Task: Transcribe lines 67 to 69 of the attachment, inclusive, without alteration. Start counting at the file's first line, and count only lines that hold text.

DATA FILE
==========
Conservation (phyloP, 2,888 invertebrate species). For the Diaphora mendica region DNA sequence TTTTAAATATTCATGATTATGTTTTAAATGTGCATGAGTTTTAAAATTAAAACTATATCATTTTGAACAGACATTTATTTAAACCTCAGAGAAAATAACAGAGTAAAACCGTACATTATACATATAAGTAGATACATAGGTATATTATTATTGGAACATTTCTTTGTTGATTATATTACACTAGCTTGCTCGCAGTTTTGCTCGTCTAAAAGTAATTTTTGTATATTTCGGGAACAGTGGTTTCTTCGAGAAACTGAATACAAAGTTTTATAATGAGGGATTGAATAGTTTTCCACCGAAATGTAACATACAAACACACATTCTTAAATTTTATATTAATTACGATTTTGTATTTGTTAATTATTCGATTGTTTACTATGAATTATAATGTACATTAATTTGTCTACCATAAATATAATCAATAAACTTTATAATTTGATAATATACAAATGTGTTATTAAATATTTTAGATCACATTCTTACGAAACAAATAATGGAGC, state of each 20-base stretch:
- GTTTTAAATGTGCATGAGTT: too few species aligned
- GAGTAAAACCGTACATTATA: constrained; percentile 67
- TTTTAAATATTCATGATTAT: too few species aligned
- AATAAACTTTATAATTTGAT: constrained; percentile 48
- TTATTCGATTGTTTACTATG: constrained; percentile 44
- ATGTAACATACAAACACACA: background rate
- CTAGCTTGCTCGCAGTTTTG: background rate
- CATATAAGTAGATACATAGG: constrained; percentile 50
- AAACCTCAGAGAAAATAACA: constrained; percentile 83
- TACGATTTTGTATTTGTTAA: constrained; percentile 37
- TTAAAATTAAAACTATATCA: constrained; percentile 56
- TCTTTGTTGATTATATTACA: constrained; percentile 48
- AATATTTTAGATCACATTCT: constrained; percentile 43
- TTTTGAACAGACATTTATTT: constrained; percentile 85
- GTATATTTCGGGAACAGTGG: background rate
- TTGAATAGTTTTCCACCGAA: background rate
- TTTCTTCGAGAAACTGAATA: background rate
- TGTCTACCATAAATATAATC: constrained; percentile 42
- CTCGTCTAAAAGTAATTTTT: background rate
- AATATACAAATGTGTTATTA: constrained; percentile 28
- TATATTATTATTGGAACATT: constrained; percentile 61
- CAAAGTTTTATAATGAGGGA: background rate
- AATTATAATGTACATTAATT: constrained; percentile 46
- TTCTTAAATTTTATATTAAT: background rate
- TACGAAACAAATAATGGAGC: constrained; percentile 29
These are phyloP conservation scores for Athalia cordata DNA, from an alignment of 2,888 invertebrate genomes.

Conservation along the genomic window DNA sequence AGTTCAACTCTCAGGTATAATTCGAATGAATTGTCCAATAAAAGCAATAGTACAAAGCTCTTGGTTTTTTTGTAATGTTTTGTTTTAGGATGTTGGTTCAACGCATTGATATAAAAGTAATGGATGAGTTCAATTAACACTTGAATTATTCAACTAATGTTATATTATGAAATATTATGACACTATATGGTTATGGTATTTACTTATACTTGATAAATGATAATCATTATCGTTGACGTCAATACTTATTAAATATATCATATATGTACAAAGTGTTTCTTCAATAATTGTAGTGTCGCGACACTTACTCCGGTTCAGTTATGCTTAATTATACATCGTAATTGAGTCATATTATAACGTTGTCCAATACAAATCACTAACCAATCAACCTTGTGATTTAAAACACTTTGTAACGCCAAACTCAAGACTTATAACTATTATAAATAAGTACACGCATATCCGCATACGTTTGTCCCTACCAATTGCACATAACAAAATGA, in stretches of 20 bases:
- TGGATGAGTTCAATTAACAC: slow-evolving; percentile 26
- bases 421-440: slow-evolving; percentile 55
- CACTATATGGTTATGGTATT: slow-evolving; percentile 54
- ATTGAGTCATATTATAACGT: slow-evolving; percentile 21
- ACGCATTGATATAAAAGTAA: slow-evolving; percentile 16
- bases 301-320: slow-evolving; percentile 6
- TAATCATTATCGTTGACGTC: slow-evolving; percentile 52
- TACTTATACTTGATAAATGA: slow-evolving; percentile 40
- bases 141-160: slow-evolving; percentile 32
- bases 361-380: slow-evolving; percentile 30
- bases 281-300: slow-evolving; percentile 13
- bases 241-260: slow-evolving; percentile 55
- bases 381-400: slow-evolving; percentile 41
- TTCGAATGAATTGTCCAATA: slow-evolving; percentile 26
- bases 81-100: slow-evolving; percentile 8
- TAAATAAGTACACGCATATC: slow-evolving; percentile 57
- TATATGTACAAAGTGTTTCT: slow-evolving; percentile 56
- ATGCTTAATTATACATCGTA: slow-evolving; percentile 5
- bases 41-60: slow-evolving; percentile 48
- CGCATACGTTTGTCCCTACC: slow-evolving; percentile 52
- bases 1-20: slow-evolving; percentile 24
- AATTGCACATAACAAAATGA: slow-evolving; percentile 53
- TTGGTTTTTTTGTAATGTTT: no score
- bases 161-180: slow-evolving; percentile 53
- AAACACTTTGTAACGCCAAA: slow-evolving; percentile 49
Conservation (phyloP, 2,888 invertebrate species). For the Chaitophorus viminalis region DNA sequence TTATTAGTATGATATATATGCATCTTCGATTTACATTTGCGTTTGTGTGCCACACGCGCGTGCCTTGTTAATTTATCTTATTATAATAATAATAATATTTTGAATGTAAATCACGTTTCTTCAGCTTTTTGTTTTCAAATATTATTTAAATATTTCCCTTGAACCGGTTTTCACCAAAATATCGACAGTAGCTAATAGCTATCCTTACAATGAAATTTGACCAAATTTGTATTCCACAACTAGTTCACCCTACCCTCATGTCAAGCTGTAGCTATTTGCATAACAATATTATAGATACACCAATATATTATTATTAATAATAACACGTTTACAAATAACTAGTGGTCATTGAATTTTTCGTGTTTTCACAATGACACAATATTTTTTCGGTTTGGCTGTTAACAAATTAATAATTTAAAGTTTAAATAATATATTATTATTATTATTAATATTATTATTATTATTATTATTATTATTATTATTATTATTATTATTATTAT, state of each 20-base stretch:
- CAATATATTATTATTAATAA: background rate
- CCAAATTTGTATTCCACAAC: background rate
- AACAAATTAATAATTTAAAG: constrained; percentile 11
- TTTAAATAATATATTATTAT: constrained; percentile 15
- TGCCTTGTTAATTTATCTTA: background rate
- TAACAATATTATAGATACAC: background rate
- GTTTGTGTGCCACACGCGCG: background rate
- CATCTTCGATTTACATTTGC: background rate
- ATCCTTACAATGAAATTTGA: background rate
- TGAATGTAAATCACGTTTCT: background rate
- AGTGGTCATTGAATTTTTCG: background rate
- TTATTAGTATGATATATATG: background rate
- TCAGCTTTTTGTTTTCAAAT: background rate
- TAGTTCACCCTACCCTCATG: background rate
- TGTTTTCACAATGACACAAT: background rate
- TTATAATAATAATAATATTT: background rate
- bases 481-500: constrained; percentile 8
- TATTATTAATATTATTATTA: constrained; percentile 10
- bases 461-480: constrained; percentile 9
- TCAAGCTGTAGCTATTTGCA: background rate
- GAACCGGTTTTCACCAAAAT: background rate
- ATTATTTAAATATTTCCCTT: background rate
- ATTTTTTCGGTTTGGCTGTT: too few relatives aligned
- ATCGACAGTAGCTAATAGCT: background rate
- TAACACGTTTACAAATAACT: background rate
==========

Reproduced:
- TCAGCTTTTTGTTTTCAAAT: background rate
- TAGTTCACCCTACCCTCATG: background rate
- TGTTTTCACAATGACACAAT: background rate